FIG. 11 illustrates that the illumination sources 18 and 20 not only distribute the light energy of FIG. 10 over a larger area, but breaks down the light energy into the five sectors 82-90 of reduced energy that would heat up the retina cell. As illustrated by the simulation from the illumination field of FIG. 10 projected onto the retina through an eye lens as shown in FIG. 11, the highest or peak irradiance measured is 0.0285 watts/cm2. The four sectors, namely 82, 84, 86, and 88 about the central sector 90 are reflections of the illumination source 38 (LED) through the walls of the light pipe 42, while FIG. 8 generally illustrates the outermost ray tracings projected from the imaging reader system 10 of FIG. 1. FIG. 12 illustrates the results of an energy distribution experiment of the simulation of FIG. 11. The experiment illustrated in the image of FIG. 12 has been cropped and zoomed-in to show the details and similar results in the light pattern projected through the eye lens as shown in the simulation of FIG. 11. The experimental results clearly illustrate the energy spot 80′ broken down into the five sectors 82′-90′ of reduced energy that would heat up the retina cell. In particular, the energy dissipation of the illumination pattern 100 in one test resulted in 32% of the energy located in the central sector 90′, 23% of the energy located in each of the two (2) vertical sectors, 84′ and 88′, and 11% of the energy located in each of the two (2) horizontal sectors 82′ and 86′.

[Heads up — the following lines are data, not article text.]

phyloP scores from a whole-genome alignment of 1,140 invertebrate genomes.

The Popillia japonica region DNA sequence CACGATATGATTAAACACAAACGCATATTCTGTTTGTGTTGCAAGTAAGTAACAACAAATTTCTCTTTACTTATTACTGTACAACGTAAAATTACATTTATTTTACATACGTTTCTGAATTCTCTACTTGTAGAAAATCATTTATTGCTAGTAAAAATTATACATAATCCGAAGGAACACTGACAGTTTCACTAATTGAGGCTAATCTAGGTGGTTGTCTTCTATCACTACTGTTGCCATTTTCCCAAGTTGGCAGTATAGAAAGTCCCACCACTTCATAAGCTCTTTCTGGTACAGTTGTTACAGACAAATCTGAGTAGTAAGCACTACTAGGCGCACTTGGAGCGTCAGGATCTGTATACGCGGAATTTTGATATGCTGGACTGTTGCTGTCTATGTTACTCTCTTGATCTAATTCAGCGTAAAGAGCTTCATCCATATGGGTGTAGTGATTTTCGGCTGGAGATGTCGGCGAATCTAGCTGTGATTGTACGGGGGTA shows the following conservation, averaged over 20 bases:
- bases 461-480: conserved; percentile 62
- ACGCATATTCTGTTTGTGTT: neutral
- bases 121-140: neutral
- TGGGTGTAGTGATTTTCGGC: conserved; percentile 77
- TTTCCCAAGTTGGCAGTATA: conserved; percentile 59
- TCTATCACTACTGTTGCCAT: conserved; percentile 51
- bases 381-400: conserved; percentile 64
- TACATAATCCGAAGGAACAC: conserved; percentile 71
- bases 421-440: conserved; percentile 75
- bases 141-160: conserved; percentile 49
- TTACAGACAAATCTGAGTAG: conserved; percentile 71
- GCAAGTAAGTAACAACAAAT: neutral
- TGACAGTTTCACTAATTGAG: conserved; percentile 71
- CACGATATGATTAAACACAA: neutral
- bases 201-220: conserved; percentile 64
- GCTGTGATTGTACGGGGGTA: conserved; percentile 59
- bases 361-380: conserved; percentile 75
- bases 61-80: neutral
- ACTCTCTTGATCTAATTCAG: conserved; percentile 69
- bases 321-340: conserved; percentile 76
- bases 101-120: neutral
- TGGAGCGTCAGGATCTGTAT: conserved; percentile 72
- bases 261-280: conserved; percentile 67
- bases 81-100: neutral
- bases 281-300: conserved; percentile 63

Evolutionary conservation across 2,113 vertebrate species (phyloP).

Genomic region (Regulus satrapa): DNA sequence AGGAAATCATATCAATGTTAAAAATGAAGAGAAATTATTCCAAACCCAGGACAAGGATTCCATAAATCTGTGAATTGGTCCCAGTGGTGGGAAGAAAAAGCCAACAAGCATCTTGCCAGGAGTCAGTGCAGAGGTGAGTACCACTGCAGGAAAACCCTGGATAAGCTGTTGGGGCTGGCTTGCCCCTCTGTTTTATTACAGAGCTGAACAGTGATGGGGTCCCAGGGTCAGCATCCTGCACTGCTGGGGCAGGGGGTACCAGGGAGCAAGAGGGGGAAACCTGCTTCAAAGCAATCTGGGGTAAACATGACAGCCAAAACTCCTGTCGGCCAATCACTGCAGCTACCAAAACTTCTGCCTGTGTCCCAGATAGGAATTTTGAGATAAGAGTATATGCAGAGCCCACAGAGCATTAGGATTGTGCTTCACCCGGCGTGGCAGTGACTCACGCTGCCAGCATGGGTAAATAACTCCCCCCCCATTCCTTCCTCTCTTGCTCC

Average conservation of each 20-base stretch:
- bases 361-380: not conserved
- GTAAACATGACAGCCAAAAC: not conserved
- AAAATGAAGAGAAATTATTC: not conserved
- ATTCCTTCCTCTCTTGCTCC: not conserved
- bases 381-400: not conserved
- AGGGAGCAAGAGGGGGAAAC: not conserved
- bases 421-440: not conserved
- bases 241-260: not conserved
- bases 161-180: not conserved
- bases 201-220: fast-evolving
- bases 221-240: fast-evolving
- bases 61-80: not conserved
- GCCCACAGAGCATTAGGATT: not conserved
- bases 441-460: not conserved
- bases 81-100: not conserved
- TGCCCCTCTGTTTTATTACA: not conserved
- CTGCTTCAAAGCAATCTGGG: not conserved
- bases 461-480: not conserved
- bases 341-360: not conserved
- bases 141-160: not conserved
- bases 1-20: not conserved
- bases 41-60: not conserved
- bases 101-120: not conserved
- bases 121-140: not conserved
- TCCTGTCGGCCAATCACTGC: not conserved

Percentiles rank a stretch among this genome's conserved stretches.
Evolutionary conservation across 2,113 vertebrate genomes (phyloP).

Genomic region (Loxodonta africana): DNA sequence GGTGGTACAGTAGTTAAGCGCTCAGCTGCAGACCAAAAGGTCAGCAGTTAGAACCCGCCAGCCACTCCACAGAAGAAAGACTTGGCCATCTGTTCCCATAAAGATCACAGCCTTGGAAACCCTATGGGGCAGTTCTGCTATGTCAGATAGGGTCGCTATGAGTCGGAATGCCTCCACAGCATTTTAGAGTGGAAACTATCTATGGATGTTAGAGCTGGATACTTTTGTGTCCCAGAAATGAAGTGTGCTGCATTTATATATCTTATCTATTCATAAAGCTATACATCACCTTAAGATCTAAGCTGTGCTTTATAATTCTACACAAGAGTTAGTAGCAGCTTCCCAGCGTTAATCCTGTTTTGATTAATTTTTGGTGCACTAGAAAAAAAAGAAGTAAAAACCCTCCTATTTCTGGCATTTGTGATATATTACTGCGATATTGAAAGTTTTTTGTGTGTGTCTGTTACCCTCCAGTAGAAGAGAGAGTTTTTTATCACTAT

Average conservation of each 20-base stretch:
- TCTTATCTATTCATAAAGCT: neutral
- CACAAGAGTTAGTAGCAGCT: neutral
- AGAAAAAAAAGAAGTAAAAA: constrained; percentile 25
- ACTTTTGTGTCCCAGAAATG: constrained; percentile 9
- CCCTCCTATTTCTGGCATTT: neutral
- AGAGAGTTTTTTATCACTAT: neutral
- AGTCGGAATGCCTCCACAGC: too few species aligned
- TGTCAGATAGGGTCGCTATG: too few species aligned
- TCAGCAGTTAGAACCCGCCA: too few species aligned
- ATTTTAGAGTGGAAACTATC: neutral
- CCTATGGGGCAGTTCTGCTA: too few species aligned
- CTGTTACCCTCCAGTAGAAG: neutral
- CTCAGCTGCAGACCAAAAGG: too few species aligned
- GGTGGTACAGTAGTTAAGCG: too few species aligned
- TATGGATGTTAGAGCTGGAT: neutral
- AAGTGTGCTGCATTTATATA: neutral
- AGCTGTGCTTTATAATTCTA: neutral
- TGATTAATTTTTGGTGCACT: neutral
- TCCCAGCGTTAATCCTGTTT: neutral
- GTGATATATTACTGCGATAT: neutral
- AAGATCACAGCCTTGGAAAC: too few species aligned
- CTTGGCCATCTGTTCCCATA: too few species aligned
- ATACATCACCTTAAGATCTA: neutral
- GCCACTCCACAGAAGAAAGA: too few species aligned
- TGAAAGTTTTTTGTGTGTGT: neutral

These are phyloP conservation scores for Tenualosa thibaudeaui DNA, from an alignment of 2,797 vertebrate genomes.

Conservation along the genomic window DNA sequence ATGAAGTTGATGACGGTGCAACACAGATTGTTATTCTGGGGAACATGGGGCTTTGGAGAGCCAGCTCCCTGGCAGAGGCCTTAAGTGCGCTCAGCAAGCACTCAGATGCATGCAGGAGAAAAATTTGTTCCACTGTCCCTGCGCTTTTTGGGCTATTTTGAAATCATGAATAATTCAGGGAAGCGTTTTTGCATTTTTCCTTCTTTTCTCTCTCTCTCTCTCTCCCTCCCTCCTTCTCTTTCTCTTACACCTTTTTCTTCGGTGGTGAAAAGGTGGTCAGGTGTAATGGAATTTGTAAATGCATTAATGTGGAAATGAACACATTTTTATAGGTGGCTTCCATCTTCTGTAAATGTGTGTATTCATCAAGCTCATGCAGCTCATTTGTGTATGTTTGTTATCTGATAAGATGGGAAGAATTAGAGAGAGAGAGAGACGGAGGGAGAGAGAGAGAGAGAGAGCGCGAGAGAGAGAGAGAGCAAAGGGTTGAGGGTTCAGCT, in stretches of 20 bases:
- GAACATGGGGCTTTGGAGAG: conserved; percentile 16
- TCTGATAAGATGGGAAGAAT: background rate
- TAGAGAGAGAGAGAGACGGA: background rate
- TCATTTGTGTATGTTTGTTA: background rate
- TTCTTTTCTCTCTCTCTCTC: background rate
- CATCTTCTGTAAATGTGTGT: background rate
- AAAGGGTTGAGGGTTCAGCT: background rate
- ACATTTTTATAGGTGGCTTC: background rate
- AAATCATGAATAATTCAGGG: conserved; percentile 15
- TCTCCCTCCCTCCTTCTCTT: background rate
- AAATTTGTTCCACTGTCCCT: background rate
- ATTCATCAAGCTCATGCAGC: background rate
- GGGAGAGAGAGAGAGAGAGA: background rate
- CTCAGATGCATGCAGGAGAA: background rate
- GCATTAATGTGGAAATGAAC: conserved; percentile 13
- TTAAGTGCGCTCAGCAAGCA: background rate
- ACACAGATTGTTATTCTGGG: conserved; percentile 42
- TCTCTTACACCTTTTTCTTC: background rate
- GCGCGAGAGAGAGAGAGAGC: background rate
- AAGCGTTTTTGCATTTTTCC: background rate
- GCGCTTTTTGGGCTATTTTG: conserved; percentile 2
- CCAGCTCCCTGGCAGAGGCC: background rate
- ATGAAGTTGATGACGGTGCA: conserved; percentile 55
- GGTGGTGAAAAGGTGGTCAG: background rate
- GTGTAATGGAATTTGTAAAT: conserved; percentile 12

FIG. 13 is a variation of an energy distribution from an illumination assembly 18, 20, lacking a field lens 70 on the tapered light pipe 42 as the illumination energy 100 is projected through an eye lens in accordance with the standards of IEC60825. FIG. 13 illustrates that the illumination pattern 100 is still enlarged, but lacks the uniformity of the embodiment of FIG. 11 simulated with a field lens. FIG. 14 is a variation of an energy distribution from the illumination assembly 18, 20, again lacking the field lens, illustrating a non-uniform illumination distribution 102 in angular space on a target when compared with the embodiment simulated with a field lens 70 shown in FIG. 10.